Outside the great bull market, so much has become uncertain and disquieting. And central bankers are at this point locked in a singular, overwhelming policy response – unwavering monetary stimulus in hopes of somehow inflating out of financial and economic fragility.
Somehow they continue to believe they are the solution instead of the root of the problem.
There is this dangerous view that they have become the only game in town. And it’s their game where they have virtually complete discretion to do whatever they think is required. As they’ve done repeatedly throughout history, present-day inflationists have resorted to creative rationalization and justification (i.e. “trickle down” wealth benefits from inflated securities markets).
I’ve in the past highlighted Adam Fergusson’s classic, “When Money Dies: The Nightmare of Deficit Spending, Devaluation, and Hyperinflation in Weimar Germany.” In lucid and compelling detail, Fergusson chronicles how monetary inflation insidiously destroyed German society. Incredibly, the German central bank went about their money printing fiasco oblivious to the damage they were instigating. They believed they were being forced to print in response to outside forces and dynamics beyond their control. And the more they printed and added zeros the more these forces required ever greater quantities of currency. Once the monetary inflation really got going the central bank became completely hostage to the runaway printing press and attendant inflationary dynamics.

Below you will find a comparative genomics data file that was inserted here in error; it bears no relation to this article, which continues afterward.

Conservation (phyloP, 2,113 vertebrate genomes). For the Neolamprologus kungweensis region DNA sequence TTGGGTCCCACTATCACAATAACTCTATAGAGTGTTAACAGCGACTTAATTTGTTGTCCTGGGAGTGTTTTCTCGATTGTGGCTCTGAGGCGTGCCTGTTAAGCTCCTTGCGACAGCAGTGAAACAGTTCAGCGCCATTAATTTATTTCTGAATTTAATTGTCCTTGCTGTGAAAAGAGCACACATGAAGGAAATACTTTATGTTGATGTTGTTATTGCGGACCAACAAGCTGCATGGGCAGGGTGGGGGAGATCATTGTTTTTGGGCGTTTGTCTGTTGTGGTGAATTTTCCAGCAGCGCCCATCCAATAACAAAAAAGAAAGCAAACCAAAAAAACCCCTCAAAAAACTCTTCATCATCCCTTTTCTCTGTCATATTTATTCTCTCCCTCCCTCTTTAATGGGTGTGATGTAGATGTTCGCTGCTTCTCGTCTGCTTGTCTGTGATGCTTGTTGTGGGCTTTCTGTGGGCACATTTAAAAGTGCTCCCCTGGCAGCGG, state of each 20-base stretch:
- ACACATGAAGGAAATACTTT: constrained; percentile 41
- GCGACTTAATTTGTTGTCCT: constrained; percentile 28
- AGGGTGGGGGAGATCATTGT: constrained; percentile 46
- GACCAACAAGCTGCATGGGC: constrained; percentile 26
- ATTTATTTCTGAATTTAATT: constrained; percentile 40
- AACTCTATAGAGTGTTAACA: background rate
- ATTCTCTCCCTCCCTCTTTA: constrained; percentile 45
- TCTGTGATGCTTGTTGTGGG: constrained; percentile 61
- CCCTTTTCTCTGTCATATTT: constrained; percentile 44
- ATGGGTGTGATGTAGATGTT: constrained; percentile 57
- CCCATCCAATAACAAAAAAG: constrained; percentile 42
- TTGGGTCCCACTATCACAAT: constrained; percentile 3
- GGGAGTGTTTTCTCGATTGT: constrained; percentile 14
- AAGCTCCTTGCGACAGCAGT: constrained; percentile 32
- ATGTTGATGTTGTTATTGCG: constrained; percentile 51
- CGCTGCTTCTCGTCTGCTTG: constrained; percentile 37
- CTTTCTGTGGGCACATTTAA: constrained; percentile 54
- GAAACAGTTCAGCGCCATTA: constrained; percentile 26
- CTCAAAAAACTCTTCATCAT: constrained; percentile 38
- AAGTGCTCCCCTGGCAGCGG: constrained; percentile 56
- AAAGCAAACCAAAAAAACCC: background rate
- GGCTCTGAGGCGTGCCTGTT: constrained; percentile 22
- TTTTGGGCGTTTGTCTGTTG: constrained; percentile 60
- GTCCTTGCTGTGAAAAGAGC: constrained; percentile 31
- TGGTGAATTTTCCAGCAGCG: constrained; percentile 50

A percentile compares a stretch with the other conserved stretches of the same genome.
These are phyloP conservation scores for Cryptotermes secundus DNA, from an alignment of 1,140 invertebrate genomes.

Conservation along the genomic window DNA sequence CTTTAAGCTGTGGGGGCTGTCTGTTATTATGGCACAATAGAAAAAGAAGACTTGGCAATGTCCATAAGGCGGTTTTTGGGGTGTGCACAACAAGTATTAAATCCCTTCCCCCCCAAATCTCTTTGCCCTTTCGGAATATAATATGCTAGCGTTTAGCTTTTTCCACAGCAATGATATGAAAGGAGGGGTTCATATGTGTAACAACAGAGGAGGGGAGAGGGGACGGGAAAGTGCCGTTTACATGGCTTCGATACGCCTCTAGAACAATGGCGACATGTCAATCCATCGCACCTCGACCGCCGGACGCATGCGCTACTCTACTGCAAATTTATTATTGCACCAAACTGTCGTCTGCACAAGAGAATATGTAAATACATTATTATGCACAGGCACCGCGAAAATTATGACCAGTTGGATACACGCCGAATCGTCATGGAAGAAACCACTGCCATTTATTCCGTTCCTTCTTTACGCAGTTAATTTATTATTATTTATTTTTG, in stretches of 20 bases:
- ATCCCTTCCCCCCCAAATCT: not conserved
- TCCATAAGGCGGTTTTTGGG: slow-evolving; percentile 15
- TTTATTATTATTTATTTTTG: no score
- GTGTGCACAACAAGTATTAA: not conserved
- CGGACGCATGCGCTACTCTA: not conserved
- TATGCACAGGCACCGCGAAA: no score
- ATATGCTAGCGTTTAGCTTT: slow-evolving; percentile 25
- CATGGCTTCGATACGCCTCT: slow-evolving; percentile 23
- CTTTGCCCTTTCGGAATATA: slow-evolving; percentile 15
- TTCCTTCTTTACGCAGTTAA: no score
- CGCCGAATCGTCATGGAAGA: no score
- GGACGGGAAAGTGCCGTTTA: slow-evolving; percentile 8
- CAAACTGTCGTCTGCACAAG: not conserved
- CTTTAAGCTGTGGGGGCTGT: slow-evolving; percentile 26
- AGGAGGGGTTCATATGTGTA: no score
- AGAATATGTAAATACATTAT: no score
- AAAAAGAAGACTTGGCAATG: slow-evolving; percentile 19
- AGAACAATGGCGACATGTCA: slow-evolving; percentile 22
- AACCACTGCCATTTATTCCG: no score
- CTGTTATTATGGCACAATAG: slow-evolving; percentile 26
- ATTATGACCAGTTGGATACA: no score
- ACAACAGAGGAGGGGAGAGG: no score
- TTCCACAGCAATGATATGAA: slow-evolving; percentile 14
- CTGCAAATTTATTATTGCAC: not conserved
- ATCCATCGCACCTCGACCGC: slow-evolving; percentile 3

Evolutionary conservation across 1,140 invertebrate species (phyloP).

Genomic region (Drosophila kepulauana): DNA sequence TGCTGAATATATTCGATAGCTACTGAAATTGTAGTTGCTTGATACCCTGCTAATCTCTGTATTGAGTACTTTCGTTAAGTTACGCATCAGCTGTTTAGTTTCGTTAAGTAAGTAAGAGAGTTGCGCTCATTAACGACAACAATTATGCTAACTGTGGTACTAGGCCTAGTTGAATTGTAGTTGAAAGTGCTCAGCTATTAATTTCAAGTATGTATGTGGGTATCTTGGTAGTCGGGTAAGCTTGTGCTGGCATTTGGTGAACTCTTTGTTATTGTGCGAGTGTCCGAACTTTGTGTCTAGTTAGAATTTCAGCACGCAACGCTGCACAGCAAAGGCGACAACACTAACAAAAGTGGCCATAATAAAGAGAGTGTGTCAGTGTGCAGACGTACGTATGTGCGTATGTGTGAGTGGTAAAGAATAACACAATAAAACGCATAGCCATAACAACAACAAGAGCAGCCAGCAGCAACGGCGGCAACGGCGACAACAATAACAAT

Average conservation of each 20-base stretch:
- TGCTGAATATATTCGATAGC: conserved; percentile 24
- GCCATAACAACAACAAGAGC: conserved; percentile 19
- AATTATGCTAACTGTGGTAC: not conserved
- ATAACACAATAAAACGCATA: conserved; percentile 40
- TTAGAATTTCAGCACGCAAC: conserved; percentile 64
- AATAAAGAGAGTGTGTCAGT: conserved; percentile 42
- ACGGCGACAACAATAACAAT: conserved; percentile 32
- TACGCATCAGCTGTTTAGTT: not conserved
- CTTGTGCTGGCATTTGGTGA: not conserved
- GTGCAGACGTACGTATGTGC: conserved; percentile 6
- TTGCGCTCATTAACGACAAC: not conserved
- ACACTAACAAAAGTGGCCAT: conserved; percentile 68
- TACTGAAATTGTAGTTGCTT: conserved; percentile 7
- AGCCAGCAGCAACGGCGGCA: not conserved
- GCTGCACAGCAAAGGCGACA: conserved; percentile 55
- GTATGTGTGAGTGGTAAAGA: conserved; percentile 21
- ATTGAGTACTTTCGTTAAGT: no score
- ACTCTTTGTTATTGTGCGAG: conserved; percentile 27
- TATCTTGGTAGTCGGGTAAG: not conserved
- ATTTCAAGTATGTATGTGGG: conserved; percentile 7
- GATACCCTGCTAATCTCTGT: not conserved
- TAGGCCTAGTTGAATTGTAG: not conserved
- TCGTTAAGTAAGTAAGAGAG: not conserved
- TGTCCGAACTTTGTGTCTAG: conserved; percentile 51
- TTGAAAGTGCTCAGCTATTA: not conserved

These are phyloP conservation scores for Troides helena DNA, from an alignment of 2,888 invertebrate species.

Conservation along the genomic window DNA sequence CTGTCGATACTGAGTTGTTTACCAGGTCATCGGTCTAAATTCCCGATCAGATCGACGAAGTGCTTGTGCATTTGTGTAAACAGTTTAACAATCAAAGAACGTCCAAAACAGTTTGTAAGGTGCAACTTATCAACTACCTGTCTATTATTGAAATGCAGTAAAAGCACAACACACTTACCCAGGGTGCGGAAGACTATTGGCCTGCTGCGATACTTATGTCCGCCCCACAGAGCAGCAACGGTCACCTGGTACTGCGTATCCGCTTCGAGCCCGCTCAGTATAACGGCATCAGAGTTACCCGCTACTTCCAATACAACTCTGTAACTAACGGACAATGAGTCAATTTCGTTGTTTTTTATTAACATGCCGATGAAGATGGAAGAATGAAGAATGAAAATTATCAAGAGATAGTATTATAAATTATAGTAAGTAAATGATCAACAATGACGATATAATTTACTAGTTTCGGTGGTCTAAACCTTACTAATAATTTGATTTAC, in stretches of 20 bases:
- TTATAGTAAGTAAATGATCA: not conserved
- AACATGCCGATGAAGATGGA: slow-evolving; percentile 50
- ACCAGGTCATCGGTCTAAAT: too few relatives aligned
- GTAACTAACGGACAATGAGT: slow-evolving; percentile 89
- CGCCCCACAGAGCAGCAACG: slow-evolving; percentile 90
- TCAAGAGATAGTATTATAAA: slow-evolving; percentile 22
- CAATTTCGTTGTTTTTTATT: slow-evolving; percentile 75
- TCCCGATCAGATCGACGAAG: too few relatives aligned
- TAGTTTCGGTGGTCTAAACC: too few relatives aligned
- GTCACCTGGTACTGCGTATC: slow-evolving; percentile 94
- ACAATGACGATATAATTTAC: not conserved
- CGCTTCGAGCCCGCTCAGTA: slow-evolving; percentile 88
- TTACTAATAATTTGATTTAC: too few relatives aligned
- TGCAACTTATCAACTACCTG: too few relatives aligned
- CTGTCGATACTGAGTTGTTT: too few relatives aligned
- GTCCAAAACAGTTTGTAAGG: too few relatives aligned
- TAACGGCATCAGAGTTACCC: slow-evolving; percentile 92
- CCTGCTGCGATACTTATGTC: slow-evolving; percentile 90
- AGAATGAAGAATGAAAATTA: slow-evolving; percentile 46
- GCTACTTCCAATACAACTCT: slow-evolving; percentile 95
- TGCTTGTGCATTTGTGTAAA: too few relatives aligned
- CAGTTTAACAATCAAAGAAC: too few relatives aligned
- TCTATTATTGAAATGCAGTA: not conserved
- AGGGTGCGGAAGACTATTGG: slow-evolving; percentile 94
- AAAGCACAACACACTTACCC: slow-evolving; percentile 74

I know. I’m a complete lunatic for mentioning “inflation,” let alone Weimar hyperinflation. Much of the world has become too comfortable rebuking the “dogmatic” Bundesbank, German politicians and the German people for their “inflation paranoia.” But let there be no doubt, the world is in the midst of a hyperinflation in global finance. The outward inflationary consequences of this global inflation of electronic, market-based Credit are of an altogether different nature than those from disseminating newly printed 100 billion Mark paper notes directly into the Weimar economy. Yet the pernicious forces of inequitable wealth distribution, economic maladjustment and social and geopolitical upheaval – the consequence of great monetary inflations - are sadly reminiscent of episodes where money died throughout history.